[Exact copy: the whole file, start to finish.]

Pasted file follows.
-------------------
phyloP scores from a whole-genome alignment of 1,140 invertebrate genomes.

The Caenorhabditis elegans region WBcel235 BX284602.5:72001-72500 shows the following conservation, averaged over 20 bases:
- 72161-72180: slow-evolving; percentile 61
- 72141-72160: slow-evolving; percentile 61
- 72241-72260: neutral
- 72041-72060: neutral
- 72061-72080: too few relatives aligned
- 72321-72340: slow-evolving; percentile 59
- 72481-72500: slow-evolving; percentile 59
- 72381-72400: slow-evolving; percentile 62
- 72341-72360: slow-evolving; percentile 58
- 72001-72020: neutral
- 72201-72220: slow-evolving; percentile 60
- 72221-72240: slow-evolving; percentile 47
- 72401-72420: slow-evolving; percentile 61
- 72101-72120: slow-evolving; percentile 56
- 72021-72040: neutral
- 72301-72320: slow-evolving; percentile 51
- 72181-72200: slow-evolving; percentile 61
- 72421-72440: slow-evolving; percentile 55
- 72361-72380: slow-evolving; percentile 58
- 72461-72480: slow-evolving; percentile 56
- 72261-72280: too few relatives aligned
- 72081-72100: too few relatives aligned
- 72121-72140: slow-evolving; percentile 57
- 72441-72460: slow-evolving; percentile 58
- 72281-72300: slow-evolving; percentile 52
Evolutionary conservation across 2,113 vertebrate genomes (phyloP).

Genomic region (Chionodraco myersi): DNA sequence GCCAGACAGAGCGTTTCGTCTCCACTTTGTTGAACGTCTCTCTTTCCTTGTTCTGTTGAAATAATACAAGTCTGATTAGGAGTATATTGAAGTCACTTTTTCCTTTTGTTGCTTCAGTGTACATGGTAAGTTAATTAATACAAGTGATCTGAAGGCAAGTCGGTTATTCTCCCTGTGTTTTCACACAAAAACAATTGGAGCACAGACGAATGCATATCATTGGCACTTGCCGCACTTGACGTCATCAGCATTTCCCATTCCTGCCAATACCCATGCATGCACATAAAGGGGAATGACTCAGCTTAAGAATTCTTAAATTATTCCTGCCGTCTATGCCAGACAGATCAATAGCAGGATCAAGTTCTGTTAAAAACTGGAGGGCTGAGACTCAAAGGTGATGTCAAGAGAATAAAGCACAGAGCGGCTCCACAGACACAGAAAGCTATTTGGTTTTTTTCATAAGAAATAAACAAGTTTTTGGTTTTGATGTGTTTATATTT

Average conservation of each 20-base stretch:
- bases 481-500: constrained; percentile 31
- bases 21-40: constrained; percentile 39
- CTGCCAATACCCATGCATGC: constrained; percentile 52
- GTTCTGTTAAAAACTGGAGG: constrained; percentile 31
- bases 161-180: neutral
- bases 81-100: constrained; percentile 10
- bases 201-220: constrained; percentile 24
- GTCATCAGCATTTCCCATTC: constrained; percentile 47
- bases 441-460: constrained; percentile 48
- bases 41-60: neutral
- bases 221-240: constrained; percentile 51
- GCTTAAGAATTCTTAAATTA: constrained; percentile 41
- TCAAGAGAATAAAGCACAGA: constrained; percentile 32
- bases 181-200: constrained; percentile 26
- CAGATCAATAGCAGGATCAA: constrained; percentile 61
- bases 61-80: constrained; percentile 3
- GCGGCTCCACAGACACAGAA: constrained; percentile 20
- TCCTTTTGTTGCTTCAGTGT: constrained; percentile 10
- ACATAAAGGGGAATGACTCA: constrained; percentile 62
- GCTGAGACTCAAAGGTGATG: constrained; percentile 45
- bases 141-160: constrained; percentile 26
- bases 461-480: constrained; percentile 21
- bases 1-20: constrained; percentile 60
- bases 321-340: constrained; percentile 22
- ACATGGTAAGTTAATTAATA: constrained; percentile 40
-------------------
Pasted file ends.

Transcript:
phyloP scores from a whole-genome alignment of 1,140 invertebrate genomes.

The Caenorhabditis elegans region WBcel235 BX284602.5:72001-72500 shows the following conservation, averaged over 20 bases:
- 72161-72180: slow-evolving; percentile 61
- 72141-72160: slow-evolving; percentile 61
- 72241-72260: neutral
- 72041-72060: neutral
- 72061-72080: too few relatives aligned
- 72321-72340: slow-evolving; percentile 59
- 72481-72500: slow-evolving; percentile 59
- 72381-72400: slow-evolving; percentile 62
- 72341-72360: slow-evolving; percentile 58
- 72001-72020: neutral
- 72201-72220: slow-evolving; percentile 60
- 72221-72240: slow-evolving; percentile 47
- 72401-72420: slow-evolving; percentile 61
- 72101-72120: slow-evolving; percentile 56
- 72021-72040: neutral
- 72301-72320: slow-evolving; percentile 51
- 72181-72200: slow-evolving; percentile 61
- 72421-72440: slow-evolving; percentile 55
- 72361-72380: slow-evolving; percentile 58
- 72461-72480: slow-evolving; percentile 56
- 72261-72280: too few relatives aligned
- 72081-72100: too few relatives aligned
- 72121-72140: slow-evolving; percentile 57
- 72441-72460: slow-evolving; percentile 58
- 72281-72300: slow-evolving; percentile 52
Evolutionary conservation across 2,113 vertebrate genomes (phyloP).

Genomic region (Chionodraco myersi): DNA sequence GCCAGACAGAGCGTTTCGTCTCCACTTTGTTGAACGTCTCTCTTTCCTTGTTCTGTTGAAATAATACAAGTCTGATTAGGAGTATATTGAAGTCACTTTTTCCTTTTGTTGCTTCAGTGTACATGGTAAGTTAATTAATACAAGTGATCTGAAGGCAAGTCGGTTATTCTCCCTGTGTTTTCACACAAAAACAATTGGAGCACAGACGAATGCATATCATTGGCACTTGCCGCACTTGACGTCATCAGCATTTCCCATTCCTGCCAATACCCATGCATGCACATAAAGGGGAATGACTCAGCTTAAGAATTCTTAAATTATTCCTGCCGTCTATGCCAGACAGATCAATAGCAGGATCAAGTTCTGTTAAAAACTGGAGGGCTGAGACTCAAAGGTGATGTCAAGAGAATAAAGCACAGAGCGGCTCCACAGACACAGAAAGCTATTTGGTTTTTTTCATAAGAAATAAACAAGTTTTTGGTTTTGATGTGTTTATATTT

Average conservation of each 20-base stretch:
- bases 481-500: constrained; percentile 31
- bases 21-40: constrained; percentile 39
- CTGCCAATACCCATGCATGC: constrained; percentile 52
- GTTCTGTTAAAAACTGGAGG: constrained; percentile 31
- bases 161-180: neutral
- bases 81-100: constrained; percentile 10
- bases 201-220: constrained; percentile 24
- GTCATCAGCATTTCCCATTC: constrained; percentile 47
- bases 441-460: constrained; percentile 48
- bases 41-60: neutral
- bases 221-240: constrained; percentile 51
- GCTTAAGAATTCTTAAATTA: constrained; percentile 41
- TCAAGAGAATAAAGCACAGA: constrained; percentile 32
- bases 181-200: constrained; percentile 26
- CAGATCAATAGCAGGATCAA: constrained; percentile 61
- bases 61-80: constrained; percentile 3
- GCGGCTCCACAGACACAGAA: constrained; percentile 20
- TCCTTTTGTTGCTTCAGTGT: constrained; percentile 10
- ACATAAAGGGGAATGACTCA: constrained; percentile 62
- GCTGAGACTCAAAGGTGATG: constrained; percentile 45
- bases 141-160: constrained; percentile 26
- bases 461-480: constrained; percentile 21
- bases 1-20: constrained; percentile 60
- bases 321-340: constrained; percentile 22
- ACATGGTAAGTTAATTAATA: constrained; percentile 40